Rifle Recoil Management


Posted on September 22nd, by Michael in Uncategorized. 1 Comment

Rifle Recoil Management

When the Clinton-Era crime bill banned “assault rifle” characteristics on “sporting arms,” it meant no more flash hiders on our semi-autos.  Before that time, the idea of putting a muzzle brake on an AR-15 seemed just silly.  Muzzle brakes were for .300 win mags, not .223’s!   But, those plain, crowned AR barrels just didn’t look right, and since a muzzle brake was the only legal option, that’s what we were stuck with.    Then the “assault weapons” ban sunset in 2004 and we couldn’t wait to take our muzzle brakes off and put real flash hiders back on.    Here we are 10 years later and there’s this huge niche market for AR muzzle brakes, some of them costing over a C-note.    I don’t actually know if these make any measurable difference in .223 recoil, which is already considered a “light recoiling” caliber, but they sure do make the range a noisier place.

If controlling AR recoil and muzzle climb is an issue for you,  before you punish your fellow shooters with a new Eargershplitten Loudenboomer brake for your carbine, consider that maybe your technique could use a tune-up.

STANCE – It doesn’t matter whether your foot position is slightly bladed,  isosceles, or you’re shooting on the move, your rifle doesn’t care what your feet are doing.  Stance should be understood to be mostly an upper torso activity.   Lean the upper body a few degrees forward, shrug your shooting shoulder up into the rifle and get a solid cheek weld.  Tighten your core muscles when you’re ready to shoot and you will be able to control the most unruly recoil monsters.

GRIP – When many of us first learned to shoot,  it was on shotguns and hunting rifles and we were told to let the forearm rest in our support hand loosely, like we would hold an egg to avoid crushing it.  There may be some merit to that if you’re shooting a shotgun or a competition precision gun.  A carbine, on the other hand, responds to forceful handling.  Grip that forearm and pull the rifle into the shoulder.  Use the support hand to “drive” the rifle onto the target.   A vertical foregrip can be helpful, but not necessary.  C-clamp gripping may be helpful, but not necessary and may even create other problems.  Keep it simple.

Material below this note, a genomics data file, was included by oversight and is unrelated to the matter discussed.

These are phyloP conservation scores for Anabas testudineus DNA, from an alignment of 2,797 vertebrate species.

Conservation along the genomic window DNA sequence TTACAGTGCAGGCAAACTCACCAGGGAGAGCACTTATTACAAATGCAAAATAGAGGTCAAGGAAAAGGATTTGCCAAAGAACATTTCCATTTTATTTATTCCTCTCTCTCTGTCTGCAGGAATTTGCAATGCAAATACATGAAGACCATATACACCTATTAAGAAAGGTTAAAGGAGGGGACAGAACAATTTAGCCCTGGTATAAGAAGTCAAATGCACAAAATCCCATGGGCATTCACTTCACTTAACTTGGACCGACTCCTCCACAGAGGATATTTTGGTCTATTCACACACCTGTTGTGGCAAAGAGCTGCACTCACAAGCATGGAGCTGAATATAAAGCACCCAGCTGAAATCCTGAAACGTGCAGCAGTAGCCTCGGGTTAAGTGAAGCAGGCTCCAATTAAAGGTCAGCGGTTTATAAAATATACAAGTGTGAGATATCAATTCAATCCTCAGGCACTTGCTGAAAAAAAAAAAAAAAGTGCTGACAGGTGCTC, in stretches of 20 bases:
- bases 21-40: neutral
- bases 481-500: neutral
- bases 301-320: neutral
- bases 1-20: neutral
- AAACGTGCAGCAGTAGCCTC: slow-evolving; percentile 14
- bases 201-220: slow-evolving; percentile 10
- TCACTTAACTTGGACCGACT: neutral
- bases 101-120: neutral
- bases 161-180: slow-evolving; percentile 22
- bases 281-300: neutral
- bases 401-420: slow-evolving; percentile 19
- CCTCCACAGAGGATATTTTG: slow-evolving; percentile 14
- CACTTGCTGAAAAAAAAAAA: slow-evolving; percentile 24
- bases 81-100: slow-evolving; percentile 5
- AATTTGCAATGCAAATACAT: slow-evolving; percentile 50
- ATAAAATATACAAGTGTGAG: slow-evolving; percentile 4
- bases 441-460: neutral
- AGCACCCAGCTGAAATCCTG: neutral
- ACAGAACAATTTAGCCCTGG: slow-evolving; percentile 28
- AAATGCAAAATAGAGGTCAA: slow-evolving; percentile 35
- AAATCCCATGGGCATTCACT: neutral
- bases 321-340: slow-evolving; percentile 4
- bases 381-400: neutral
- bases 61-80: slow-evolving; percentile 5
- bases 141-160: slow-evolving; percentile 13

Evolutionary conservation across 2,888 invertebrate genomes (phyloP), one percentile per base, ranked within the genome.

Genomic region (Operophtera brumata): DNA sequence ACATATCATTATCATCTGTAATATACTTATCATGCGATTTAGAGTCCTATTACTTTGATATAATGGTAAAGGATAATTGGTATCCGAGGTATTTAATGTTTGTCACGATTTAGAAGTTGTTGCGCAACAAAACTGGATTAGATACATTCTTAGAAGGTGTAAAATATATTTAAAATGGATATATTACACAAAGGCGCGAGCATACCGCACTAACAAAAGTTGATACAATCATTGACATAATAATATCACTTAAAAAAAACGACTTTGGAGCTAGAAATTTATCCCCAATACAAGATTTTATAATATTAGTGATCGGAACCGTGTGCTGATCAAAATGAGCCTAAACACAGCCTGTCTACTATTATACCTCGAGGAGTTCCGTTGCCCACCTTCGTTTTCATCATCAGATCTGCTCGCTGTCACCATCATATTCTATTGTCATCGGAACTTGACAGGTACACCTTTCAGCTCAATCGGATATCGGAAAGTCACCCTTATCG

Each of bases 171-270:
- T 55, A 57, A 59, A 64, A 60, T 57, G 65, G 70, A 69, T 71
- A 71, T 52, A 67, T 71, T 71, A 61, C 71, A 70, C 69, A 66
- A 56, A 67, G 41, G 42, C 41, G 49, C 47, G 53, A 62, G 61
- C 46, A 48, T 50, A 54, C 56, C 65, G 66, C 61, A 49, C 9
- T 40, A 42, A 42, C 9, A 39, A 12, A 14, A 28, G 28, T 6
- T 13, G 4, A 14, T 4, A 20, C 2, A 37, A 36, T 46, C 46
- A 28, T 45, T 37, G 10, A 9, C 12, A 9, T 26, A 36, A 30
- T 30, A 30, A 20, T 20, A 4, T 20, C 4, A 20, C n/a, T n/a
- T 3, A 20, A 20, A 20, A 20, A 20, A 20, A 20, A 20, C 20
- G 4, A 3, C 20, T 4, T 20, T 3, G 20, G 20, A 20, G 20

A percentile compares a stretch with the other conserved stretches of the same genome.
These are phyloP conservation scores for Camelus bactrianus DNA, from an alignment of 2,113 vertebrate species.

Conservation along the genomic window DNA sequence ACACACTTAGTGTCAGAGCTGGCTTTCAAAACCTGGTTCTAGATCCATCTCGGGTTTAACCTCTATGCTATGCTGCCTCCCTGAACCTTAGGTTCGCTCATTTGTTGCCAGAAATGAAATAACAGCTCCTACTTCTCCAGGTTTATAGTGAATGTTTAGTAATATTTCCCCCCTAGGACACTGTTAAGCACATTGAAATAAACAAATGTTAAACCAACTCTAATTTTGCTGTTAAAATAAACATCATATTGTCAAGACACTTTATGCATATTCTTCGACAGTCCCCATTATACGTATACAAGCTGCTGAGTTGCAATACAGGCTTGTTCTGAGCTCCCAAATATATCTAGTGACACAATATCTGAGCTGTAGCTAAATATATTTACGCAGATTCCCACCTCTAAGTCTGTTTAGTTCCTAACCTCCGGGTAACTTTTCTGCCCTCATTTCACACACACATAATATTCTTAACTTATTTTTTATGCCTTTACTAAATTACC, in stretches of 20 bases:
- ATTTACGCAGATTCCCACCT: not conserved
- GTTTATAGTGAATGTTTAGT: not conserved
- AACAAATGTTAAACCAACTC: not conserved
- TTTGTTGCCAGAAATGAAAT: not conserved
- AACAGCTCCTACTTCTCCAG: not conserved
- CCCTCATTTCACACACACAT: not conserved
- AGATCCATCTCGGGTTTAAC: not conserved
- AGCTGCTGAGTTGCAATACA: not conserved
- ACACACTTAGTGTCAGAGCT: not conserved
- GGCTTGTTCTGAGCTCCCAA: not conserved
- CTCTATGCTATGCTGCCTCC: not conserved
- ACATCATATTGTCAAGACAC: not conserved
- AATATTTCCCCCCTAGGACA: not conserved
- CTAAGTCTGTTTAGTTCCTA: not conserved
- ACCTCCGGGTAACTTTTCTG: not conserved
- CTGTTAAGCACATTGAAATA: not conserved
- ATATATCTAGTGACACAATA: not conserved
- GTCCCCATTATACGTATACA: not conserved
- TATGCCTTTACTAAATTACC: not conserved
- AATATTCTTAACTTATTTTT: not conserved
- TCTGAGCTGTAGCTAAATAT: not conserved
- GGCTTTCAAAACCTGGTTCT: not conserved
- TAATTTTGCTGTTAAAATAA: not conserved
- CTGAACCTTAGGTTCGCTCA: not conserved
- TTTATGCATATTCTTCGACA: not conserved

TRIGGER – Pulling the trigger “fast” isn’t difficult.   Pulling the trigger fast and hitting the target is another matter.  Speed is less important than control.   If the sights are off the target, we shouldn’t be pulling the trigger just to make the gun shoot fast.  This results in errant rounds which can cost us dearly whether we are shooting in competition or in a defensive situation.    We prep the trigger as we are beginning to align the sights on the target by applying gentle force to it and taking up the first stage of pull if it is a 2-stage trigger.  Once the sight picture is what we want we continue our press, holding the trigger rearward as the rifle recoils.  As we come out of recoil, the support hand drives the front sight back onto the target and we release just enough of the trigger to “reset” it,  not lifting the finger off completely until we are done shooting and the sights come off the target.   This controlled trigger manipulation helps prevent “slapping” the trigger.

These skills can be practiced in a simple drill that I like to call a “cadence” drill.   I call it that because our main focus is on shooting in an even cadence,  not to beat a timer.   In this drill, our shots should sound like: “BANG… … … BANG… … … BANG… … … BANG … … … BANG”  and not like: “BANG…BANG… … … …BANG… …BANGBANG.”

Check out this quick video that demonstrates the drill:

 

 





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  1. Pingback: Weekend Knowledge Dump- October 10, 2014 | Active Response Training

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